7. Money Matters
Illustration of A Scandal in Bohemia, by Sidney Paget in 1891
We all know that Holmes needed to share rent with Dr. Watson for their residence at 221B Baker Street, but is there any chance that you know Sherlock was already rich by then? In “The Final Problem”, Sherlock revealed that his services to the Royal House of Scandinavia and French Government had left him with a load of money, enough for him to happily retire without doing any further work.
Actually, the famous sleuth is known for charging huge amounts of money to his clients. For instance, in “The Adventure of the Beryl Coronet” Sherlock received a handsome pay from a rich banker for his stolen gems. In “A Scandal in Bohemia” he charges a hefty amount of fee to the king.
However, in cases where his clients are poor, Sherlock only request for the amount that he might sustain during the investigation, like the one in “The Adventure of the Red Headed League” or “A case of Identity.”
6. The Truth about Sherlock Holmes Museum
For those who doesn’t know, the Sherlock Holmes Museum is a private museum situated in London. Though, it bears the official address of ‘221B’, the museum actually lies between 237 and 241 Baker Street. The museum holds various items related to the famous character, including the recreations of different scenes from the Granada Television series in 1984.
5. Holmesian Abductive Reasoning
We all love Sherlock Holmes for his logic and intellectual prowess. The logical reasoning applied by him is called abductive reasoning and not the deductive reasoning, contrary to popular beliefs. The deductive reasoning is based on available evidences and data, which is almost always true, however, in abductive reasoning, the conclusion is derived from observation.
4. He is the Most Filmed Human-Fictional Character
Yes, Sherlock has been the most filmed character ever, but there is a catch. According to the Guinness world records, Sherlock Holmes has appeared on-screen on 254 different occasions, way more than any other literary human character.
Since 1887, the character has been successfully played by astonishing 75 different actors, some of them are Charlton Heston, Christopher Plummer, Peter Cook, Roger Moore, Peter O’Toole, Robert Downey Jr and Benedict Cumberbatch.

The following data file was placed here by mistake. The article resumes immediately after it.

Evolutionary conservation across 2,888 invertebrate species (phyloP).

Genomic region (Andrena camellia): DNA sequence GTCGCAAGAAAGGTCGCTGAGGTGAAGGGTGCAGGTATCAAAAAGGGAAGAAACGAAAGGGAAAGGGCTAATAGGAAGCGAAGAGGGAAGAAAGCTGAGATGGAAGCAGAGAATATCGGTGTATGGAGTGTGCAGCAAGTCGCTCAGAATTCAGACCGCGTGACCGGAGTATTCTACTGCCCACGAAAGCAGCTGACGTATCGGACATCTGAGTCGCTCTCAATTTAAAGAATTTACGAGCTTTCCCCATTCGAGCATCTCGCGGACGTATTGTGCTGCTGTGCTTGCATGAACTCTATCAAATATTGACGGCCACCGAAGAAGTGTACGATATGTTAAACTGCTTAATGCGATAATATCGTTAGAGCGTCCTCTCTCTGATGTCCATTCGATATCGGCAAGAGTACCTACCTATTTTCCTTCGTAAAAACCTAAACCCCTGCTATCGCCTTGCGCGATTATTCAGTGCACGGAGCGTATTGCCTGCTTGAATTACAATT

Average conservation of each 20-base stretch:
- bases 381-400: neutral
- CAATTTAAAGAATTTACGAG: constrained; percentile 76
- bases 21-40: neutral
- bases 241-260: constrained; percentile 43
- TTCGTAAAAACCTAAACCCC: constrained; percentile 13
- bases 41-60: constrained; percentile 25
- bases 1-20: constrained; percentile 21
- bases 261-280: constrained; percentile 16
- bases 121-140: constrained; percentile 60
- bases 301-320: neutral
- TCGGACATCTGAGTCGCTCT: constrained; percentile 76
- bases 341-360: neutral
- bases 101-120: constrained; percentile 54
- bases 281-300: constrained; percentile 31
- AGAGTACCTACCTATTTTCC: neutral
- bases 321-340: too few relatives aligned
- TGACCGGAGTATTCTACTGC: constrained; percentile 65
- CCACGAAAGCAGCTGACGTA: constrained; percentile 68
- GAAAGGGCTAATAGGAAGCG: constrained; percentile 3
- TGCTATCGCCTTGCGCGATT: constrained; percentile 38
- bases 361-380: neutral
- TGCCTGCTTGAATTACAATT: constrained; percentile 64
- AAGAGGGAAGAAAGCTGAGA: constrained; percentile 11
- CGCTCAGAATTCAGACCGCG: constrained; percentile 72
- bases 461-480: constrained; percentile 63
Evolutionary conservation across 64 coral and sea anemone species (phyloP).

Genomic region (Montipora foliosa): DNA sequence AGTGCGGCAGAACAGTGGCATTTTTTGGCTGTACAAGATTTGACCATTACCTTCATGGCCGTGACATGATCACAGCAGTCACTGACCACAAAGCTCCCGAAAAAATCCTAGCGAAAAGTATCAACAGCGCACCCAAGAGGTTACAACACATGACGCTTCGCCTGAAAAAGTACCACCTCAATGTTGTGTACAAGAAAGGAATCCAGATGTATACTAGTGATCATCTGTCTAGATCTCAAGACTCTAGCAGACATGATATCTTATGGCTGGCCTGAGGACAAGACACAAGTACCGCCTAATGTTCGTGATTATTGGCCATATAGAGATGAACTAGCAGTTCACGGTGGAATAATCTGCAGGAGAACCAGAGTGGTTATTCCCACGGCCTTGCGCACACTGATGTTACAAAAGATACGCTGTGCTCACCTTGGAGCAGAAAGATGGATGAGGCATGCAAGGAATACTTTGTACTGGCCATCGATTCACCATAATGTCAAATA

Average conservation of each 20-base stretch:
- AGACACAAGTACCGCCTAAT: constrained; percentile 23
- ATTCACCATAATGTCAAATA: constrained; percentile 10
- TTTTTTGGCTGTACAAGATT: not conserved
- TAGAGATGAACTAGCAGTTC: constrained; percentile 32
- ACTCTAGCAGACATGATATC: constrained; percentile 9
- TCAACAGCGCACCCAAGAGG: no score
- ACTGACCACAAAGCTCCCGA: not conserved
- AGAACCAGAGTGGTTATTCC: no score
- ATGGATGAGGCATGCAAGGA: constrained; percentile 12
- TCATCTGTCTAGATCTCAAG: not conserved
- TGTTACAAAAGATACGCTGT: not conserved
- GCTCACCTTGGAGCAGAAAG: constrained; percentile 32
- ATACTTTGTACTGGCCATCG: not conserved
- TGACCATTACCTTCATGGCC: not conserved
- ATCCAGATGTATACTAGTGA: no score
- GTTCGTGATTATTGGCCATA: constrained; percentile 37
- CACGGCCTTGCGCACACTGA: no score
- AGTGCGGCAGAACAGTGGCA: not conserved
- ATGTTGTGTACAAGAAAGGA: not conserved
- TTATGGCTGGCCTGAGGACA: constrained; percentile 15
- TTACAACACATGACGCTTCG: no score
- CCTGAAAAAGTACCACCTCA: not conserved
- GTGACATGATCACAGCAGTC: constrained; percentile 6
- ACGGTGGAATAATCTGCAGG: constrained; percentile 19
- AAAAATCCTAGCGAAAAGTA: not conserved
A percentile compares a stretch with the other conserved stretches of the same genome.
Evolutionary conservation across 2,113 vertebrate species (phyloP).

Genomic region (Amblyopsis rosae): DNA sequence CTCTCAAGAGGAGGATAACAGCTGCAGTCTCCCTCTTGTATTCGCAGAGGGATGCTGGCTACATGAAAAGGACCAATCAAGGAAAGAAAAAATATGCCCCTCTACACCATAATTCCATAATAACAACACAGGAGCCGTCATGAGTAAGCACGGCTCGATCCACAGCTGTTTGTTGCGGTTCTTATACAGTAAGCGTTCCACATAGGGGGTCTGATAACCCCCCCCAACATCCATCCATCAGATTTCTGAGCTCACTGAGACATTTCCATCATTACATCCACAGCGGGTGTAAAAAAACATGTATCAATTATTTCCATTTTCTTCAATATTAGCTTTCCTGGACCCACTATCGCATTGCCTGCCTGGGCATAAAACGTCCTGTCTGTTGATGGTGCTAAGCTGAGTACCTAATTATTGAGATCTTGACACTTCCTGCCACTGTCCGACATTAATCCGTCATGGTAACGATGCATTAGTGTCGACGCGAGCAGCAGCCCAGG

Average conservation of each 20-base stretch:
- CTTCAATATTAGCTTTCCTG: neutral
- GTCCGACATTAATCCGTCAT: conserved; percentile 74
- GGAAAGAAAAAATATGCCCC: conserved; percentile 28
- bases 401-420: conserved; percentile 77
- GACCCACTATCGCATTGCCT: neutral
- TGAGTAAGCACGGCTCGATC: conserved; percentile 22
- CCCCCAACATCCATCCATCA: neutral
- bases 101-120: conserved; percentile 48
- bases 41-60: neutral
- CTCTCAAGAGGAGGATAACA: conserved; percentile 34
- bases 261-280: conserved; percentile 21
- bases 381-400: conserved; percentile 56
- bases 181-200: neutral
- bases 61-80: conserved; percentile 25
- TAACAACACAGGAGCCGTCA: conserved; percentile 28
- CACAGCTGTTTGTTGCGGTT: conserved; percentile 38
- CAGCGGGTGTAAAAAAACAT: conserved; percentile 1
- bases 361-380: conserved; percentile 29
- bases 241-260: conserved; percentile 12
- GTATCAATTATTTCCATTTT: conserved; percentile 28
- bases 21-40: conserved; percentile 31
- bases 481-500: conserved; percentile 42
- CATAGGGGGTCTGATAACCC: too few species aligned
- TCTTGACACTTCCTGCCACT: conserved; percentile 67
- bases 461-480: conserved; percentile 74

The character who has outranked him on the screen however is Dracula, first appeared in the 1897 horror novel, who has appeared 272 times.
3. Influence on Forensic Investigation
Sherlock Holmes in “The Adventure of the Abbey Grange”
The Sherlock Holmes cases and investigatory techniques helped many forensic science techniques to develop in their infancy. Holmes’ acute observation of small clues, uses of trace evidence (such as shoe and tire impressions), ballistics, fingerprints, and handwriting analysis to evaluate his theories and those of the police, help forensics to reach at the level we see it today.
2. Sherrinford Holmes
Before settling to the now iconic name of ‘Sherlock’, Sir Arthur Conan Doyle considered his sleuth to be named Sherrinford Holmes instead. The name was nevertheless changed to Sherlock most possibly due to the influence of two British cricketers Sherwin and Shacklock on Arthur.
As a youngster, Authur was keen to become a cricketer himself and also played quite a few matches for the Marylebone Cricket Club situated in London.
1. His Knowledge About the Solar System
In A Study in Scarlet, Sherlock stated that he is completely unaware of the fact that the Earth revolves around the Sun, after hearing it from Dr. Watson since knowledge of such things is unrelated to his work and he said that he will do everything in his will to forget it.
Sherlock further explained to Dr. Watson that human’s mind is an empty place and has a finite capacity to store information, and it’s up to us to decide which information is worthy to gain. Upon further protest from Watson, his exact words were
“What the deuce is it to me? “You say that we go round the sun. If we went round the moon it would not make a pennyworth of difference to me or to my work.”
However, this notion in The Valley of Fear, where he says that every piece of knowledge is important to a detective. He also calls himself as “an omnivorous reader” in one of the 56 short stories written by Sir Arthur Conan Doyle.